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World J Mens Health. 2016 Aug;34(2):129-136. English. Original Article. https://doi.org/10.5534/wjmh.2016.34.2.129
Park YW , Choi KB , Kim SK , Lee DG , Lee JH .
Department of Urology, National Police Hospital, Seoul, Korea. sinbanpolee@gmail.com
Department of Urology, Kyung Hee University School of Medicine, Seoul, Korea.
Abstract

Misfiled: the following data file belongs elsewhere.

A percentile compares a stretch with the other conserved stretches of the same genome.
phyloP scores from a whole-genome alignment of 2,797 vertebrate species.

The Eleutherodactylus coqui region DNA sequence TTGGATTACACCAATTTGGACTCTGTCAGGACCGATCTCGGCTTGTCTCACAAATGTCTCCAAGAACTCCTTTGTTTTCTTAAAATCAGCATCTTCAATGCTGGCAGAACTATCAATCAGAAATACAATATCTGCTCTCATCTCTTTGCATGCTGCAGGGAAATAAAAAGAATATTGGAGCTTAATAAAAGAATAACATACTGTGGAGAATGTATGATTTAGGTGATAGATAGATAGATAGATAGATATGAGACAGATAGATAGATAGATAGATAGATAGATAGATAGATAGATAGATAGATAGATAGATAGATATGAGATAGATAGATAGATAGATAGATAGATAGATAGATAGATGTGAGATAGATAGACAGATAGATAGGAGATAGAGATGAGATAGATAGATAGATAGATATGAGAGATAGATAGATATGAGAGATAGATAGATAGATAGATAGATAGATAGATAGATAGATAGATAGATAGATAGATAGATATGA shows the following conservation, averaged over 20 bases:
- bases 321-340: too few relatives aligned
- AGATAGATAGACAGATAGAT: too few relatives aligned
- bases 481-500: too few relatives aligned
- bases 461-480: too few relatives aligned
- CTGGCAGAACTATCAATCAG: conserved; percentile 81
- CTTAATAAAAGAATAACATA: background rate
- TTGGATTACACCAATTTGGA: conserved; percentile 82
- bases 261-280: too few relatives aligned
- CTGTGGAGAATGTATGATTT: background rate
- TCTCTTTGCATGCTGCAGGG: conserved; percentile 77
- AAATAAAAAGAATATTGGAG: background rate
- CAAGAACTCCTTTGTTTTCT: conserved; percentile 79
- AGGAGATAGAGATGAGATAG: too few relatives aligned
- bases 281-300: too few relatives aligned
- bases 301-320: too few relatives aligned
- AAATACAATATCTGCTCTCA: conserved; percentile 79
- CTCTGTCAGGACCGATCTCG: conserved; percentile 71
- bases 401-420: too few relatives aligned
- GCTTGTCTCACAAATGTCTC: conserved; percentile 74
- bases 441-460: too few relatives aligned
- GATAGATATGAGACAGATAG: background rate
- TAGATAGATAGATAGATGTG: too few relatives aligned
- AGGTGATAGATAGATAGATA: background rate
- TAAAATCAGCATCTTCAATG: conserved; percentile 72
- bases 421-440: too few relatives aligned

PURPOSE: Obesity is related to many diseases, including urological conditions. We investigated the prevalence, risk factors, and treatment of male obesity. MATERIALS AND METHODS: This study included 17,485 men older than 20 years of age who participated in the fourth, fifth, and sixth administrations of the Korean National Health and Nutrition Examination Survey. Two main cutoff points for obesity were defined: a body mass index (BMI) ≥25 kg/m2 and a BMI≥30 kg/m2. Additionally, we defined obesity requiring pharmacotherapy as the presence of a BMI≥30 kg/m2 or a BMI≥27 kg/m2 co-occurring with at least one associated comorbid medical condition, such as hypertension, dyslipidemia, or diabetes. RESULTS: The prevalence rates of a BMI≥25 kg/m2, a BMI≥30 kg/m2, and obesity requiring pharmacotherapy were 35.7%, 3.4%, and 10.5%, respectively. The prevalence of obesity increased over time for all definitions of obesity. The prevalence of obesity requiring pharmacotherapy was highest in Jeju (12.5%) and lowest in Gangwon-do (7.7%). Having a higher income, being a non-manual worker, and having completed a high level of education were significantly related to obesity requiring pharmacotherapy. More than 70% of patients with obesity requiring pharmacotherapy reported taking diet pills, eating functional foods, or consuming a one-food diet for weight reduction, but only 13.9% reported exercising for this purpose. CONCLUSIONS: Male obesity is a common condition, the prevalence of which is expected to continue to increase over time. A better strategy is required to manage male obesity in Korea.

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